Tuesday, November 15, 2011

Bus bay

Understanding the logic that underpins infrastructure projects in India is often a bit like trying to solve a puzzle. And in Kerala it is even more so.
The City Road Improvement Project — better known by the rather inapt acronym CRIP — in Trivandrum is one of those infrastructure projects that sometimes befuddle. In theory, the project is intended to transform 42-odd kilometres of Trivandrum’s roads into world-class thoroughfares. In practice, some road surfaces have improved, but there have also been inexplicable screw-ups.
Consider the picture above. It is of a ‘bus bay’ about 100 metres from a very busy junction on the city’s arterial MG Road. Bus bays are useful, but the thinking that has gone into designing this one seems iffy.
As the picture shows, one bus has stopped outside the bay, almost in the middle of the road, and the other has stopped ahead of the mouth of the bay. 
Over the course of a morning last week, I found that about 50 per cent of the buses that went past stopped outside the bay. And in the process blocked the road and created traffic snarls. This, I agree, is a problem of enforcement — the police needs to ensure that every bus uses the bay. But this is a route with a high volume of bus traffic and most buses stop at this point. So if every bus that passes by uses the bay — that can accommodate about two-and-a-half buses at a time — there would probably still be a traffic jam during the peak hours. This implies that the bus bay is simply too small to cater to peak hour traffic; which, to me, seems to be a design flaw.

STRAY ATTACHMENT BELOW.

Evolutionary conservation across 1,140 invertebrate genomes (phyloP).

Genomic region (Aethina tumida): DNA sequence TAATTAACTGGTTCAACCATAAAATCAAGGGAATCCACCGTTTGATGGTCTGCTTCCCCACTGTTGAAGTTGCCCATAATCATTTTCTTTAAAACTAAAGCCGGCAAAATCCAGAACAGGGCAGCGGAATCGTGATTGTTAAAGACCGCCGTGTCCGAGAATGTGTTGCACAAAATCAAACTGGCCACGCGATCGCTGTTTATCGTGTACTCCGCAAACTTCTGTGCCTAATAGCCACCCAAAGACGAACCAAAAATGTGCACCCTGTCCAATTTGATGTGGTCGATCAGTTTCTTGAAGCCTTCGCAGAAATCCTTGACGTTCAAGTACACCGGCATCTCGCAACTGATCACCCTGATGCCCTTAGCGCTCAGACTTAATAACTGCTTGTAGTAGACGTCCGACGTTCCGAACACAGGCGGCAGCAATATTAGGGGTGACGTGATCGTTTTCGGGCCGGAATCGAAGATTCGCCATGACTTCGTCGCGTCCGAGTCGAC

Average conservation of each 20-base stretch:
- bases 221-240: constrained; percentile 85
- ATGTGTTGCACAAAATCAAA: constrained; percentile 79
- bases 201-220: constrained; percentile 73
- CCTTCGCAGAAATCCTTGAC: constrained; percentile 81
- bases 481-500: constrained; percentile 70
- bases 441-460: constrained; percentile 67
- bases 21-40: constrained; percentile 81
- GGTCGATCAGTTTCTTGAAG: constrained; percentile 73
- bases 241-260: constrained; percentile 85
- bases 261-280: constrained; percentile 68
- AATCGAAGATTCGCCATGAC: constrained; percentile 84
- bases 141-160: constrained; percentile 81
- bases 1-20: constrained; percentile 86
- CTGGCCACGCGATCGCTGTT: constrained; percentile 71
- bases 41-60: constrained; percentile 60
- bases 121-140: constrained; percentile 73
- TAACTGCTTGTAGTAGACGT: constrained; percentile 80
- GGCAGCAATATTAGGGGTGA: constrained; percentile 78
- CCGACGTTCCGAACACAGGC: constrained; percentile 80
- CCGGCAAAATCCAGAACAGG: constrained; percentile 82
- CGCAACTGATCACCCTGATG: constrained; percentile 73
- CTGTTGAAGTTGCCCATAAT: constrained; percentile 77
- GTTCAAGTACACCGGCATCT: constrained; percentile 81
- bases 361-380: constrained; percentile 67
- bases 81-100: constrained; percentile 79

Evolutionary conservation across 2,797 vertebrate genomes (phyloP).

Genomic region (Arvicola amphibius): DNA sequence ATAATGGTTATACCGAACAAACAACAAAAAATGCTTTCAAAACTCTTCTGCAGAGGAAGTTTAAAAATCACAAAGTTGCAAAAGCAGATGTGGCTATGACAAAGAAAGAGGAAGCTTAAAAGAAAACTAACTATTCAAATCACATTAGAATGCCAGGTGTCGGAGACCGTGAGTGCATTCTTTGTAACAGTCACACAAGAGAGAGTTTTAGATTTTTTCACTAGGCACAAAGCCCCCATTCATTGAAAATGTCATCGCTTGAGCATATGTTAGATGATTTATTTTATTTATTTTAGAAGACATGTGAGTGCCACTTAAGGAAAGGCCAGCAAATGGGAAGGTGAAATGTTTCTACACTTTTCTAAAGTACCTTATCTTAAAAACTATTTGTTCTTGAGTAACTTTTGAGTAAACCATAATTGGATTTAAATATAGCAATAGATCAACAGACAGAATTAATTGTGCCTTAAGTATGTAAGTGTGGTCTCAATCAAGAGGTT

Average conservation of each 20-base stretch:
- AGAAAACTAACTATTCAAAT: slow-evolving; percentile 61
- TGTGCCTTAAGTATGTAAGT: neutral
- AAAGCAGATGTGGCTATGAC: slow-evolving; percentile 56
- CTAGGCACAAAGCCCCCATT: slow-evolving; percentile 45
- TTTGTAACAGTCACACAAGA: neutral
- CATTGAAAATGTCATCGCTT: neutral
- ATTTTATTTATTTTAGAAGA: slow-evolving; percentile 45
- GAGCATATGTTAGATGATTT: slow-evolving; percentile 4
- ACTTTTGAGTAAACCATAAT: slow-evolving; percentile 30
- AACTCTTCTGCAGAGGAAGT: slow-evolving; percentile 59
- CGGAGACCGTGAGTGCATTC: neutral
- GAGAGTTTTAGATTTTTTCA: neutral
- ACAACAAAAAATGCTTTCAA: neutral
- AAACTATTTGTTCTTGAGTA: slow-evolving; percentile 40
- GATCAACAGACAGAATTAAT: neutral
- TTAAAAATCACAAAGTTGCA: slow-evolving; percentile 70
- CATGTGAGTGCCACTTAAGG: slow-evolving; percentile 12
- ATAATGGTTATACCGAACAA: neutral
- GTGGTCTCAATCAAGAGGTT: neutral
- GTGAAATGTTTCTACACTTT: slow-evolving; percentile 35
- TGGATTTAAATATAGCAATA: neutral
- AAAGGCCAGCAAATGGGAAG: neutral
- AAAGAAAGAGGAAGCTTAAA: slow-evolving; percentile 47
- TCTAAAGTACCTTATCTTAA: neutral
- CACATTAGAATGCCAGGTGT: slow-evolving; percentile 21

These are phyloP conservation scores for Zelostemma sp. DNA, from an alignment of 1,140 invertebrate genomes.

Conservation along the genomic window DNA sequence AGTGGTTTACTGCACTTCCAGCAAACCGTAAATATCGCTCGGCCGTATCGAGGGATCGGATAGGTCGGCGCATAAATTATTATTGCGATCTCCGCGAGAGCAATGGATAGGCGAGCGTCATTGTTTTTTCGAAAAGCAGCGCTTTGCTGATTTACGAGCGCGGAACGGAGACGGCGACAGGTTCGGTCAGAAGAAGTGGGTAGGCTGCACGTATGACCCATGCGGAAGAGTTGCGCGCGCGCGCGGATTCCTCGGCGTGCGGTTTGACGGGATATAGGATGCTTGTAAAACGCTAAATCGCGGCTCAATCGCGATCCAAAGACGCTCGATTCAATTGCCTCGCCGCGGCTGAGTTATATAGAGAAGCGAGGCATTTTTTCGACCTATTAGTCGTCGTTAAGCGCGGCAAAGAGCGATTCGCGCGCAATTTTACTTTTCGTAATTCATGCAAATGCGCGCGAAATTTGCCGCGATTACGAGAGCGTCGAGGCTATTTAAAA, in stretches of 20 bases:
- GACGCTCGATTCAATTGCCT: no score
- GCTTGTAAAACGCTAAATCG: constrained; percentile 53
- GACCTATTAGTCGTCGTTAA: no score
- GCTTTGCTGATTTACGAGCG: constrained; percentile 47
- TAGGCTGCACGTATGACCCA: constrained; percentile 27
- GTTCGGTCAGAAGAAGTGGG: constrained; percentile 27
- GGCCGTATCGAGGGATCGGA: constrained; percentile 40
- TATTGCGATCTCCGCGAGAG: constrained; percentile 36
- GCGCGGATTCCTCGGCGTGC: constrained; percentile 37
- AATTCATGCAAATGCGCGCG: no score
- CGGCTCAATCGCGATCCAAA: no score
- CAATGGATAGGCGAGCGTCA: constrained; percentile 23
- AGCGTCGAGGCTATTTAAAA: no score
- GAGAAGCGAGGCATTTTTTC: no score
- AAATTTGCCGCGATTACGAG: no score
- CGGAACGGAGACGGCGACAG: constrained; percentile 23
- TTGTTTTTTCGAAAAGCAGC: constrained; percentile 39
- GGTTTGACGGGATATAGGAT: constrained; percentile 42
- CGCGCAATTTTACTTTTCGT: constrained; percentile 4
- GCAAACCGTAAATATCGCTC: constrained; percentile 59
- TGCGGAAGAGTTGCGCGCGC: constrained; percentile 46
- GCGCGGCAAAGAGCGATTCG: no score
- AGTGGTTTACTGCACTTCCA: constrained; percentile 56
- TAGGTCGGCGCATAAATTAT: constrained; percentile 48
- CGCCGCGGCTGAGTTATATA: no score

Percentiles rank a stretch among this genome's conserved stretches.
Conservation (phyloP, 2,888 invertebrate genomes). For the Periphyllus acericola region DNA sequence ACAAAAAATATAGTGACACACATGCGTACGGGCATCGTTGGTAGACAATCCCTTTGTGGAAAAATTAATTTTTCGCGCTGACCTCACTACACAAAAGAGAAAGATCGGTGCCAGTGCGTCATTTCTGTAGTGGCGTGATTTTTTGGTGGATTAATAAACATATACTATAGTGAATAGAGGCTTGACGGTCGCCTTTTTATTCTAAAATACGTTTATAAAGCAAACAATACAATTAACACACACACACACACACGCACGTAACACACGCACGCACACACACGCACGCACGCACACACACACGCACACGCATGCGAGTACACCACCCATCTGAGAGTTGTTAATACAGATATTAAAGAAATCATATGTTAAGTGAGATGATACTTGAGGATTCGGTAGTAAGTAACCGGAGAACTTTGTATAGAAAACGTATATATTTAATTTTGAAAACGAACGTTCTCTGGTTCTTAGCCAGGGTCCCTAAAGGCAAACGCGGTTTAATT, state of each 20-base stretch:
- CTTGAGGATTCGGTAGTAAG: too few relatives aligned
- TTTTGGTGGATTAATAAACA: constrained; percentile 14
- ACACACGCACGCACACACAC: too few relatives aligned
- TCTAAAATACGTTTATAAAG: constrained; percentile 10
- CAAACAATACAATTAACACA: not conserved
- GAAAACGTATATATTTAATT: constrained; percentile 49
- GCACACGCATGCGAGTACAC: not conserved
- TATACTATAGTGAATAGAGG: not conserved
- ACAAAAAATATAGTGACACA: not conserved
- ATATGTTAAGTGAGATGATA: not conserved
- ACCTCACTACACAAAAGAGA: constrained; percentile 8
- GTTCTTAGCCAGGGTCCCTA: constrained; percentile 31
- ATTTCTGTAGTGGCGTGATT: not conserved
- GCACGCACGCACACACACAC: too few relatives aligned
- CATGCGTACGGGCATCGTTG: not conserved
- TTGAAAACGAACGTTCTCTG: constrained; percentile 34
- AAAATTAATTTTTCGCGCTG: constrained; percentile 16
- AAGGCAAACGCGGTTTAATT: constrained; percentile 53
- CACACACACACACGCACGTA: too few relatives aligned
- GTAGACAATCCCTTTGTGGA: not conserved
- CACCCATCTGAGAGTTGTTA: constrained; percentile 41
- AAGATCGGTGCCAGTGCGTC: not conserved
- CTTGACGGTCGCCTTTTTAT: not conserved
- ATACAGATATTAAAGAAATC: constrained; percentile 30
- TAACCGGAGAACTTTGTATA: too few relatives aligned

Which brings me to the next inexplicable aspect of the bus bay’s design. The entrance to the bay is about a foot or two away from the exit from an important government office complex. As a result, every vehicle that comes out of the office complex ends up blocking the mouth of the bus bay, at least for a second or two, laying the ground for a series of micro traffic snarls through the day as the picture above and the one below show. 
Given the constraints of this stretch of road, this is perhaps the only design possible for the bus bay. But that begs the question — Why have a bus bay at all, especially if it creates more problems than it solves?
That, perhaps, is a riddle that may never be solved.

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